I read the first three and liked them very much. The characters and stories are compelling, and I’ve always loved Greek Mythology, though there is a challenge for female characters in a series based on legends of a patriarchy. That patriarchy is not something in the background but an integral part of the narrative. In the three books I read, there is a lot of talk about “the big three:” Zeus, Poseidon, and Hades. When I blogged about Lightning Thief, I rated it ***H***.

There is a strong female character, Annabeth. It is striking how similar the gender ratio and relationships are to the Harry Potter series: two boys and a girl who are BFFs. This is the essence of the Minority Feisty set up: there is a girl and she is strong, so we can all sigh with relief, but she is not the protagonist. She helps the male on his quest.

I know, don’t judge a book by its cover, but but there are so many Riordan books, and so many covers. Let’s check them out and see what they have in common.

The Lightning Thief:

thelightningthief

Here’s the movie poster from 2010:

movie_the_lightning_thief_ver3_000

Sea of Monsters, the second book in the series:

The_Sea_of_Monsters-1

Here’s the movie poster, coming out this year and shown in Reel Girl’s Gallery of Girls Gone Missing From Children’s Movies in 2013. On Google, you can find posters with Annabeth, but I doubt that is the version our kids will see around town. This movie, like the Harry Potter movies, prominently displays the male protag’s name.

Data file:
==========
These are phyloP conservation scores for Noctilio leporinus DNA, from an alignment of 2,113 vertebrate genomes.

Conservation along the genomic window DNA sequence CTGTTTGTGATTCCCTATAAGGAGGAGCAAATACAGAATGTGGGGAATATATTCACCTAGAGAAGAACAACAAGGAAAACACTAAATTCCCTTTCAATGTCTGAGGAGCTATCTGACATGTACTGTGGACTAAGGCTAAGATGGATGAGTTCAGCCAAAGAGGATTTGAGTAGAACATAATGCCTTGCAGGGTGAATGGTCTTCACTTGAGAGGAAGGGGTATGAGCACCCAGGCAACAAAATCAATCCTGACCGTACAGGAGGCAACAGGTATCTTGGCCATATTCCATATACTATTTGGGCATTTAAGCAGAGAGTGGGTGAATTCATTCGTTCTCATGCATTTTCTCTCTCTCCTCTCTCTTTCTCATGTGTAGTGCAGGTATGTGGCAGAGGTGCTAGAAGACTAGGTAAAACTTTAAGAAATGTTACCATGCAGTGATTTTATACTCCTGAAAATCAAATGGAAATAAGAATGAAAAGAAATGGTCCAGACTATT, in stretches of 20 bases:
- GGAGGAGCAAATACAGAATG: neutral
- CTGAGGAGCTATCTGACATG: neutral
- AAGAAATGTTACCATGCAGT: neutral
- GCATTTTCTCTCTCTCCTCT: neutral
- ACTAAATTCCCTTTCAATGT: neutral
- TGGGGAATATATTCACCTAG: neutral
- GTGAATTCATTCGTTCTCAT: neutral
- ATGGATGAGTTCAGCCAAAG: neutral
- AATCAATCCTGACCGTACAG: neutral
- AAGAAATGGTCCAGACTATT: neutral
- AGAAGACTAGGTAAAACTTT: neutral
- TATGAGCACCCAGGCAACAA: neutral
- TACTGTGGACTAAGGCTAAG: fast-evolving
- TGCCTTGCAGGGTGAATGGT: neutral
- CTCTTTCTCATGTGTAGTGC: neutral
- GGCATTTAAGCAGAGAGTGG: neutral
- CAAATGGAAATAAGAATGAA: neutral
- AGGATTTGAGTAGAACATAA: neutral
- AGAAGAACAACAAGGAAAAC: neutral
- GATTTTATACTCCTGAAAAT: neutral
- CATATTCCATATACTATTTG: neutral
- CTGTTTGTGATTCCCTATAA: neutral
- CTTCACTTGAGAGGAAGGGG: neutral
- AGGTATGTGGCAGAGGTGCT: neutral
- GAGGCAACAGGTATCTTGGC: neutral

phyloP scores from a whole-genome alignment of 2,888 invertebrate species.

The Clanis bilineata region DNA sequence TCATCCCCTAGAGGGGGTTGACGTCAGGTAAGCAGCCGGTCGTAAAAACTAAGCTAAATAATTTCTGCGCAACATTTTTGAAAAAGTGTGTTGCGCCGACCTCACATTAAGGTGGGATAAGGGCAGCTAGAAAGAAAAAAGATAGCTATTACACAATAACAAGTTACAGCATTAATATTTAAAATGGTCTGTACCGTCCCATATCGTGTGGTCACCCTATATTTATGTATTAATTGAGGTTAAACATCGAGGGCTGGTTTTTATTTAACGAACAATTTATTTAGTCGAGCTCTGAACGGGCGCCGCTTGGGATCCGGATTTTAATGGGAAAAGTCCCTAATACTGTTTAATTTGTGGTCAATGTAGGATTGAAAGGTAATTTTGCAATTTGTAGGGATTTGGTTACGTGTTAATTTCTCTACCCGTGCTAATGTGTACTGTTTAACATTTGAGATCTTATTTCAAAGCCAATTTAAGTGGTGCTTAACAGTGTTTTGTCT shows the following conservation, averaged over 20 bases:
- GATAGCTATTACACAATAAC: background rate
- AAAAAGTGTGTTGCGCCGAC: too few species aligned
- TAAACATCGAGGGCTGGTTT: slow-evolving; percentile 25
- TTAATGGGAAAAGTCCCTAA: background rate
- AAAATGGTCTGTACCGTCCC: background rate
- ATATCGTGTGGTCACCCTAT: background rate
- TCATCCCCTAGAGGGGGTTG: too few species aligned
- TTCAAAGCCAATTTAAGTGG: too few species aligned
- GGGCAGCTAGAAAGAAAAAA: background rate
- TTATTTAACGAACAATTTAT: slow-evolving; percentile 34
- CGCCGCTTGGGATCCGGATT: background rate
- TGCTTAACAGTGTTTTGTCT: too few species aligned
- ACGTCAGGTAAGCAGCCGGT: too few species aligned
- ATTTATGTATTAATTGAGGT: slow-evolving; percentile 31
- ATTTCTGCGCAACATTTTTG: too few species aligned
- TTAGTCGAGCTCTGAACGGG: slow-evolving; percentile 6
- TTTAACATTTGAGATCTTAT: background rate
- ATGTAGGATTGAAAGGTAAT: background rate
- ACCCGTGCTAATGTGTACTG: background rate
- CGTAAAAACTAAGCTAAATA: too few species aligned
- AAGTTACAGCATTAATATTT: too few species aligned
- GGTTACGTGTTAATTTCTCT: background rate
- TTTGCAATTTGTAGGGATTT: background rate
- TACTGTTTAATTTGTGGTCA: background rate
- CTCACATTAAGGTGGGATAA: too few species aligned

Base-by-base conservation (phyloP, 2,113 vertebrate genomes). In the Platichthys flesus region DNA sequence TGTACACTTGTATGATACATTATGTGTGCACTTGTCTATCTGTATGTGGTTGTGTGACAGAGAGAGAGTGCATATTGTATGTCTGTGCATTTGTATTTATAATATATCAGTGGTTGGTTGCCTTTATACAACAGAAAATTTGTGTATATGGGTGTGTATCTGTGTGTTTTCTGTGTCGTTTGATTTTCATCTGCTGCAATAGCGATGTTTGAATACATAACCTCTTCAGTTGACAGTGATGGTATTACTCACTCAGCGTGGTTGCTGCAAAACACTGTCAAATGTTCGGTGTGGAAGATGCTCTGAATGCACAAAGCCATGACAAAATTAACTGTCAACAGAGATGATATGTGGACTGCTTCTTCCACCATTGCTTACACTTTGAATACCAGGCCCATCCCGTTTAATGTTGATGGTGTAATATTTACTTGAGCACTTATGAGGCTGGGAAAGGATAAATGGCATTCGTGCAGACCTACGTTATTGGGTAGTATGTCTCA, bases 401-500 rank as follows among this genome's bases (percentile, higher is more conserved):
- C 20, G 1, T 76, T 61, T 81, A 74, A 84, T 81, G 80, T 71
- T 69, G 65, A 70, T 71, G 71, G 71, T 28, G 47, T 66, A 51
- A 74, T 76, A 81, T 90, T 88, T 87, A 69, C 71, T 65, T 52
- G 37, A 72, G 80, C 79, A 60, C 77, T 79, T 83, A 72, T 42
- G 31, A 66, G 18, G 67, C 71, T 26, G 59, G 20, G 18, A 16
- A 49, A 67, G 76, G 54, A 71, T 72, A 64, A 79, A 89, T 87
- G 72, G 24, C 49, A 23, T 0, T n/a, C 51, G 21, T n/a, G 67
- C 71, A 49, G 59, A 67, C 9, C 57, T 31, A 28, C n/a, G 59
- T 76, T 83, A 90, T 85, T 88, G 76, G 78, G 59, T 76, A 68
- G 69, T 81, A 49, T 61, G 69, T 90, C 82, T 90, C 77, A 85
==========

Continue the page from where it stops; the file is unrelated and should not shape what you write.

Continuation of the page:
Percy Jackson 2 Sea of Monsters

Next in the series is The Titan’s Curse and the cover shows a solo male astride a magical creature. It’s a beautiful, exciting image and a thrill females in the imaginary world rarely get to experience:

the-titans-curse

Battle of the Labyrinth:

PercyBattleLabyrinth

The Last Olympian:

lastolympian

So that’s the first Riordan series: 5 books, 2 movies, male protag/ male star, male solo on 4 out of 5 books. Male’s name in the title every time. Once again, I am a fan of Riordan. These books are great. But just imagine your kids– girls and boys– getting the opportunity to read a fantasy series of 5 books with a female protag, her female BFF and male BFF helping her on her quest. And just to be clear, this series is the definition quest narrative.

Girls fare better in the Egypt series: The Red Pyramid is narrated by siblings Sadie and Carter. Though there are more males than females, there is another very cool female, Zia. I wish the book was all about her. The cover is good, too. Sadie makes it on, though behind Carter.

Riordan_Red pyramid

And now, my favorite Riordan cover: Throne of Fire.

THRONE_OF_FIRE_jktFINAL[1]

 

The Serpent’s Shadow also has a pretty great cover:

The-Serpents-Shadow